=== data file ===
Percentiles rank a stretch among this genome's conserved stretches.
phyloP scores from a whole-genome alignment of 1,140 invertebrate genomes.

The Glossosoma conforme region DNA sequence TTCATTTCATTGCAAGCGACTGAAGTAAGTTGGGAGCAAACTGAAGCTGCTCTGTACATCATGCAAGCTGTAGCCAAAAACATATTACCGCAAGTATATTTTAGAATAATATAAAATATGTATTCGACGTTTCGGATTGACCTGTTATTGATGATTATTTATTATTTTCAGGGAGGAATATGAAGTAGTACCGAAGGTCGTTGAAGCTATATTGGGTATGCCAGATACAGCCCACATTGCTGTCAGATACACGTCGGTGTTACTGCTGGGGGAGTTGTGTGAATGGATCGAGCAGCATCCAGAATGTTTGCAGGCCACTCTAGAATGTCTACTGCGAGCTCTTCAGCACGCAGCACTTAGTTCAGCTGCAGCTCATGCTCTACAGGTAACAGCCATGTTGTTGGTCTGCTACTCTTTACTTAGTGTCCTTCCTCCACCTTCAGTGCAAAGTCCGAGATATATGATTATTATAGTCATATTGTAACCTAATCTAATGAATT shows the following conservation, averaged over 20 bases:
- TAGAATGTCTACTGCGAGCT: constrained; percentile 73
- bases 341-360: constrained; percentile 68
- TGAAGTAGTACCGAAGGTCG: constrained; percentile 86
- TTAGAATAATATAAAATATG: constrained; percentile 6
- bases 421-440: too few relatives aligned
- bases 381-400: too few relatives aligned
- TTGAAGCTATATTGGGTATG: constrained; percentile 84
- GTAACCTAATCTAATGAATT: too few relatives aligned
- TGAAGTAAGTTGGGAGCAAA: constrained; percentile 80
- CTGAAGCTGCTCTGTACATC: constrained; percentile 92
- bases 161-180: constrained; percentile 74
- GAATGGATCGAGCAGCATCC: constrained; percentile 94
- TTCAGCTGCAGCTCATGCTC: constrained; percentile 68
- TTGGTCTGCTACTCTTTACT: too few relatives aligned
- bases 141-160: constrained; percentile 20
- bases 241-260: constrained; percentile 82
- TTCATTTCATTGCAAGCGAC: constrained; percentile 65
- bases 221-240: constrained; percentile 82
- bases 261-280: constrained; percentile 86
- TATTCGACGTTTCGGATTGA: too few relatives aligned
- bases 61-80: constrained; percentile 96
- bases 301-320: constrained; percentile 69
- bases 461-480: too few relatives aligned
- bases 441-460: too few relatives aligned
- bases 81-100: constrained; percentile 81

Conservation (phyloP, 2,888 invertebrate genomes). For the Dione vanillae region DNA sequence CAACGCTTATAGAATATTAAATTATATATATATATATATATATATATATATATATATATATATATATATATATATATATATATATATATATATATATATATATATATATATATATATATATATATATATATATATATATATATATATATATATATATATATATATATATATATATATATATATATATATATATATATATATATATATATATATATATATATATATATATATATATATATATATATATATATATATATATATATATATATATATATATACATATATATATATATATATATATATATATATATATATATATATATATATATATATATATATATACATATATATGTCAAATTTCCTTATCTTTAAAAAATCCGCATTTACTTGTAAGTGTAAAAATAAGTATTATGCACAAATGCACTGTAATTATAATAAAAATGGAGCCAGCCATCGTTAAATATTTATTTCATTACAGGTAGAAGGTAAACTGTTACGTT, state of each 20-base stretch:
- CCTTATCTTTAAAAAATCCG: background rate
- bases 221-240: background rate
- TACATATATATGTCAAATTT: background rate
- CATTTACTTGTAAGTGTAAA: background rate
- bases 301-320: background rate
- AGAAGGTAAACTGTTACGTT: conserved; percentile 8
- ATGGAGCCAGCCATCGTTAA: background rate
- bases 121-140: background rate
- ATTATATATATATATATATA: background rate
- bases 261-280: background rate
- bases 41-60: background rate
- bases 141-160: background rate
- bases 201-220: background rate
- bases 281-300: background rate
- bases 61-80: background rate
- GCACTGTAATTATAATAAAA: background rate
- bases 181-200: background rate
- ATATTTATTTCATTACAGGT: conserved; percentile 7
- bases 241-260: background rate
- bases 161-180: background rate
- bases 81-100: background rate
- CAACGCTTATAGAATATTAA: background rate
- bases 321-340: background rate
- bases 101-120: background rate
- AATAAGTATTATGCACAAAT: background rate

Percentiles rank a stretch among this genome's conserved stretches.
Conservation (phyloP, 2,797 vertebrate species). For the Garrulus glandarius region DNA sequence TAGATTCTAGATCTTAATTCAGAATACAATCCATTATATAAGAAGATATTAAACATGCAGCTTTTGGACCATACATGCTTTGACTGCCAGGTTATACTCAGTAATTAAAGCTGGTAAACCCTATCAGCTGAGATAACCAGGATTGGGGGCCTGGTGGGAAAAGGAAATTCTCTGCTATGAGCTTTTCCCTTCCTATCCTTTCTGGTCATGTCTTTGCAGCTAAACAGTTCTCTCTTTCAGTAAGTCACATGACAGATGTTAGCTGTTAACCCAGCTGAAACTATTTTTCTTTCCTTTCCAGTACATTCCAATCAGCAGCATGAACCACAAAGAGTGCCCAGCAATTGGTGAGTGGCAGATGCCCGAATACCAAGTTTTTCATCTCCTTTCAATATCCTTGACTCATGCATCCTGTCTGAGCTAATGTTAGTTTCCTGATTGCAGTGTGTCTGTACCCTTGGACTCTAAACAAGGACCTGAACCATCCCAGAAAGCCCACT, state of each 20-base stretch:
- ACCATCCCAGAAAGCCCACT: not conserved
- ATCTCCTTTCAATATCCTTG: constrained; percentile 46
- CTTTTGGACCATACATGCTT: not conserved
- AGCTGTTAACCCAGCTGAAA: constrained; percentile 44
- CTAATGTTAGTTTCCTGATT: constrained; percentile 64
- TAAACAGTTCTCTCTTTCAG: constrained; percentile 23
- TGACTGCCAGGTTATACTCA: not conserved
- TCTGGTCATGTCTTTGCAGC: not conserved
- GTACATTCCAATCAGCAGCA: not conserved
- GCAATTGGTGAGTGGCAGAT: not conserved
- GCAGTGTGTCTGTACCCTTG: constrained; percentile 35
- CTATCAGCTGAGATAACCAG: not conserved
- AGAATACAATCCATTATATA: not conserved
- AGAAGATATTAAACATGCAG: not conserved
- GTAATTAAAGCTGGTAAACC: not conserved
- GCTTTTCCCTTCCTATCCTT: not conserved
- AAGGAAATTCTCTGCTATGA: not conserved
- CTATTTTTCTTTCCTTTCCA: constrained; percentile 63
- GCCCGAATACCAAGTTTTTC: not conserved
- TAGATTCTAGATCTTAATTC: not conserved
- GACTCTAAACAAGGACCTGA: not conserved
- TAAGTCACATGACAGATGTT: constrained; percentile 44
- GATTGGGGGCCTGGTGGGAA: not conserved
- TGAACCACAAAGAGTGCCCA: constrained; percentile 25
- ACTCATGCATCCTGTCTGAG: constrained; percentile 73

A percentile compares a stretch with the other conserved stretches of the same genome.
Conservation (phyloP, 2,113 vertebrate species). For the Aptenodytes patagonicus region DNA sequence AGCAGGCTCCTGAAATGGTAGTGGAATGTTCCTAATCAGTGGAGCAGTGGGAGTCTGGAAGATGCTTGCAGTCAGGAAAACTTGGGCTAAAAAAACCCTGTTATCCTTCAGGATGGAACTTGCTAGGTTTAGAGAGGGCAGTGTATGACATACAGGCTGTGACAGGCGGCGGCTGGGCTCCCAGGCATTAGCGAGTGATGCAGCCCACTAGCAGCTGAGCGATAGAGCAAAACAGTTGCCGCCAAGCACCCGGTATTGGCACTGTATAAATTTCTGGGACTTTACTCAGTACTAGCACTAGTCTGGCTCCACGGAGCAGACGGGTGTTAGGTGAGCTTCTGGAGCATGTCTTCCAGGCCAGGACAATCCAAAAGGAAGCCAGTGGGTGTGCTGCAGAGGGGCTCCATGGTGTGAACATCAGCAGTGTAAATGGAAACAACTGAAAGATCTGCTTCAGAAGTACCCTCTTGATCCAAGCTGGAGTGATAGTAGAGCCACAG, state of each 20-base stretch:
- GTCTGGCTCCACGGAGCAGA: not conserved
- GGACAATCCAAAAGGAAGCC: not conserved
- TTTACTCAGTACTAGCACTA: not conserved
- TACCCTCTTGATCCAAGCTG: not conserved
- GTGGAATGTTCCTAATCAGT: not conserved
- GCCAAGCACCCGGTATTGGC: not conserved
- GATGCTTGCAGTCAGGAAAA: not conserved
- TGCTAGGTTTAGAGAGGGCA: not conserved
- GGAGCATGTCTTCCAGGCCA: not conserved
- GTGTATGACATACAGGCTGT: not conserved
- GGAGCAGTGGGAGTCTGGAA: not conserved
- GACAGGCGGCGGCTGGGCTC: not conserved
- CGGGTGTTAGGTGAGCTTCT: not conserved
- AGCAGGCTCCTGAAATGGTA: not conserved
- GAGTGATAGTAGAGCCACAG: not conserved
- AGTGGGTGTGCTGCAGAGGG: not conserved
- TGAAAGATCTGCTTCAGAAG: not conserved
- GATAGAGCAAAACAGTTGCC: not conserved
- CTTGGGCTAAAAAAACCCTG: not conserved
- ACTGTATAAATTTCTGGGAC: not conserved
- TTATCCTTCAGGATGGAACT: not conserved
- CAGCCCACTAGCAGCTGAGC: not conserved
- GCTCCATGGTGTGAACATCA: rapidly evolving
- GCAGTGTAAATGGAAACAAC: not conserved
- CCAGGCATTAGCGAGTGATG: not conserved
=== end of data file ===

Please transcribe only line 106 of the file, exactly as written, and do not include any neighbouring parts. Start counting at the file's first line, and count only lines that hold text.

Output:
- GCTCCATGGTGTGAACATCA: rapidly evolving